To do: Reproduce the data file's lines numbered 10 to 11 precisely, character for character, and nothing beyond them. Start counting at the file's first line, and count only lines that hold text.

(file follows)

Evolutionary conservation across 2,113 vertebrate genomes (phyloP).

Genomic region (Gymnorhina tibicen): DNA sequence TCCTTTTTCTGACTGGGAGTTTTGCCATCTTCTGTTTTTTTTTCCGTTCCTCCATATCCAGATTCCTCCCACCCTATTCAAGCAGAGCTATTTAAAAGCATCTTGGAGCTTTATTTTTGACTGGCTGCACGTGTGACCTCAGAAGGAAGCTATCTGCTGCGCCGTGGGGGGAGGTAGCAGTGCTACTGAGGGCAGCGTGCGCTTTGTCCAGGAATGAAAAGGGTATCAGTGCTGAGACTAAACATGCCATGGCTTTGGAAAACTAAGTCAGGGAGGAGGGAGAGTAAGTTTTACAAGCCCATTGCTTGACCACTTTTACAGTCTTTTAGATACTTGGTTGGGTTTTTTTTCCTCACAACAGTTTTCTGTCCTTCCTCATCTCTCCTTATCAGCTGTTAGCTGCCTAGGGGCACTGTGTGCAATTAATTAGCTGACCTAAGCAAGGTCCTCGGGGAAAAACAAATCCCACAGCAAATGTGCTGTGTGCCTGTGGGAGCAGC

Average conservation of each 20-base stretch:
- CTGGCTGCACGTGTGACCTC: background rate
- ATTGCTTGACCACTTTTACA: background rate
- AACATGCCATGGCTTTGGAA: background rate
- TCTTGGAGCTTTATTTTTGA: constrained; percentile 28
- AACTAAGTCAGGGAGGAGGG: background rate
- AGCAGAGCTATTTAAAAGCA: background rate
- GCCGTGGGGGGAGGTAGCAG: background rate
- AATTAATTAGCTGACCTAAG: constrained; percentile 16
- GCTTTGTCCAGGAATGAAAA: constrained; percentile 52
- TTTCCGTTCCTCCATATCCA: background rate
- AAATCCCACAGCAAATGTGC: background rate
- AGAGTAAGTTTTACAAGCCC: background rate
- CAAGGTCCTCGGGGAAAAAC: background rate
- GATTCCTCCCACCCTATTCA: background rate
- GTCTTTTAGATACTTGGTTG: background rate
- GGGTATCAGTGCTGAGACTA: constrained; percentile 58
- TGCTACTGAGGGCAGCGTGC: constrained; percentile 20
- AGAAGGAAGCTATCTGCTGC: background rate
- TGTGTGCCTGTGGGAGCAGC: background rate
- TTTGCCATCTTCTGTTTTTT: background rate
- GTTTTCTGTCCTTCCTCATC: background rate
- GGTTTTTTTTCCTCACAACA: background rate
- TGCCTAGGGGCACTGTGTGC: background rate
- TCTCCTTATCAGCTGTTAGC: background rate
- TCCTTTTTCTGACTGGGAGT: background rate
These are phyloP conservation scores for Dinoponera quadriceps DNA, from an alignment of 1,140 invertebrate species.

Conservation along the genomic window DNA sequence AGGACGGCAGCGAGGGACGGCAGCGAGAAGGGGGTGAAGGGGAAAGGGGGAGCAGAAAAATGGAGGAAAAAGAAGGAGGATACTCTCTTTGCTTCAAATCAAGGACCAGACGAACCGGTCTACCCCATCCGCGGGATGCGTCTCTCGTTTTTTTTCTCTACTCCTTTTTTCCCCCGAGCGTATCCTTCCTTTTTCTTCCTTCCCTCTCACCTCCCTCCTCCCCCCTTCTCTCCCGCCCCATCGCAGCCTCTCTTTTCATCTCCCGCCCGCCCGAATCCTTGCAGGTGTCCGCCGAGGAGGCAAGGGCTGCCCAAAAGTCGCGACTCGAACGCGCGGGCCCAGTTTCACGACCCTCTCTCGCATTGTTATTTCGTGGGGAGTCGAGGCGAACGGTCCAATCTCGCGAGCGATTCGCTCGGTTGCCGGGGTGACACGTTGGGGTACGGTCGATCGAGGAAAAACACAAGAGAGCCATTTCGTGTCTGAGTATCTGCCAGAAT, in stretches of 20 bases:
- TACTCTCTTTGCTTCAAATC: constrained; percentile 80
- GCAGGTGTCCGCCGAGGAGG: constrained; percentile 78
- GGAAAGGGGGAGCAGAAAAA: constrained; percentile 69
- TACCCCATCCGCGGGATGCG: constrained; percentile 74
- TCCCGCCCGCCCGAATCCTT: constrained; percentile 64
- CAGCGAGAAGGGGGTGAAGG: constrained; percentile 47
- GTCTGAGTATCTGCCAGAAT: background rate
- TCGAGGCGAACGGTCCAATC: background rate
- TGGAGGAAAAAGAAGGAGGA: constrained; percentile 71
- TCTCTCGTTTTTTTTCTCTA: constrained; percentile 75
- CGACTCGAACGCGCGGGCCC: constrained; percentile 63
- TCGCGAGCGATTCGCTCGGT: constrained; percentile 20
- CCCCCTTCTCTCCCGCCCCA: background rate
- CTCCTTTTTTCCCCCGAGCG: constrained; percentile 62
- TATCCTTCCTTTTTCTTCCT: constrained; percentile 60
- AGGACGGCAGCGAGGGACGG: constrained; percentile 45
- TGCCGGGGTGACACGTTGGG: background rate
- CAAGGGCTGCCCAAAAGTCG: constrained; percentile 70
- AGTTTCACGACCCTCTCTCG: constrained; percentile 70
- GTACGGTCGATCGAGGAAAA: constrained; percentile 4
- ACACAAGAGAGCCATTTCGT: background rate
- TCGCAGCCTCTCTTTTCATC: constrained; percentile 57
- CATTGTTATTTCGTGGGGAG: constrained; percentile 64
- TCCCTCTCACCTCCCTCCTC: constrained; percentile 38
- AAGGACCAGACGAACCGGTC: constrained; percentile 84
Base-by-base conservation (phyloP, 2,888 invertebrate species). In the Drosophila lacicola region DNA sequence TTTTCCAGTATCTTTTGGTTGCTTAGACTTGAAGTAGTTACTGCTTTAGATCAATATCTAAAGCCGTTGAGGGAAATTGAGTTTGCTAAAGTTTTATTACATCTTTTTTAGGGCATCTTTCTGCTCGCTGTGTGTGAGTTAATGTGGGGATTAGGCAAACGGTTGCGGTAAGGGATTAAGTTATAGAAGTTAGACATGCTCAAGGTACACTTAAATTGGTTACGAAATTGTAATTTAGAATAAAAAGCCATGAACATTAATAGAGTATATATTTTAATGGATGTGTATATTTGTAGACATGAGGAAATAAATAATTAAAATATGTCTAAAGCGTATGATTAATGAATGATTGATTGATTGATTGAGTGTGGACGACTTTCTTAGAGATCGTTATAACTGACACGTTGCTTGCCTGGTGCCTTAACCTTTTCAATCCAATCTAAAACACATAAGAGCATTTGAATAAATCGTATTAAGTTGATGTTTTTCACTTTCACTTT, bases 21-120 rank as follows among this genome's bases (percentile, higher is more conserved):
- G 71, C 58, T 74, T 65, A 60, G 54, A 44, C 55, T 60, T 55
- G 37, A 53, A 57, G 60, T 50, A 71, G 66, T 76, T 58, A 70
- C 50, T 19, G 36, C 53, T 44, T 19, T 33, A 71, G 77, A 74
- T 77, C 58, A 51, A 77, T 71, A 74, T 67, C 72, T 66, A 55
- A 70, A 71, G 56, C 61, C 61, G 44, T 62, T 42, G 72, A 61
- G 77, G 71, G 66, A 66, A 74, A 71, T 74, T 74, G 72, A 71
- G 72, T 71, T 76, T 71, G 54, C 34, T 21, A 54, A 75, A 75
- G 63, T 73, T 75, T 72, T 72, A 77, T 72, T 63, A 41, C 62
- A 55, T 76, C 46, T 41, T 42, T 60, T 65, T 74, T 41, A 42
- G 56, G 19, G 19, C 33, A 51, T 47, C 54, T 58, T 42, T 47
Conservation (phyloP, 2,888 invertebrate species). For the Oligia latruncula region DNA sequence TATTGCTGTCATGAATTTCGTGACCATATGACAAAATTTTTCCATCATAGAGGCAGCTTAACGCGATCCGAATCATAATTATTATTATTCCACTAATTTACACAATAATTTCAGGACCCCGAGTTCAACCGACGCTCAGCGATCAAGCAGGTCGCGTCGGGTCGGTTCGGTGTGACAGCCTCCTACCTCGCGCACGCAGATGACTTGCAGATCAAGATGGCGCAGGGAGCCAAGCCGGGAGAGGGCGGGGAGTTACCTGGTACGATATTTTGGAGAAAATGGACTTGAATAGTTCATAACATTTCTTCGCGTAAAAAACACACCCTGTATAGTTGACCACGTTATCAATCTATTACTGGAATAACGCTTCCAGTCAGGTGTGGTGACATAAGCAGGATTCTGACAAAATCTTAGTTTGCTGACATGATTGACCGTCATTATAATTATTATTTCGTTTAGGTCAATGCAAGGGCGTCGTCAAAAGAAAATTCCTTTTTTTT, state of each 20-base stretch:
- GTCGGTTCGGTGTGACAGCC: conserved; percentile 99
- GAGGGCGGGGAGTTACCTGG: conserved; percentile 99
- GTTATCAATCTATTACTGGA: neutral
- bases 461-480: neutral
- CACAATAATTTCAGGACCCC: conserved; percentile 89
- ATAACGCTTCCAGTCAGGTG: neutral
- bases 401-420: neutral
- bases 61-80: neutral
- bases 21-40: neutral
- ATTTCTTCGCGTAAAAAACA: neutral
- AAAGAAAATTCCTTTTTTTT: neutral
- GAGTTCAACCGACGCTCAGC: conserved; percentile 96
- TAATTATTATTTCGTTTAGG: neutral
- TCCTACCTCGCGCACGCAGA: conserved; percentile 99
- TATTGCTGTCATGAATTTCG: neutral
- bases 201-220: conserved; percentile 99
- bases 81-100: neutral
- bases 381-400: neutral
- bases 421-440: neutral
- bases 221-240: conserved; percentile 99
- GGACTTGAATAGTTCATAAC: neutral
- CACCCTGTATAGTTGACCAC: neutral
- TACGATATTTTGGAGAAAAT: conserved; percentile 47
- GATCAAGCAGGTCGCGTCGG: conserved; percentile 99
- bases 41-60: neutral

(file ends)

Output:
- GCCGTGGGGGGAGGTAGCAG: background rate
- AATTAATTAGCTGACCTAAG: constrained; percentile 16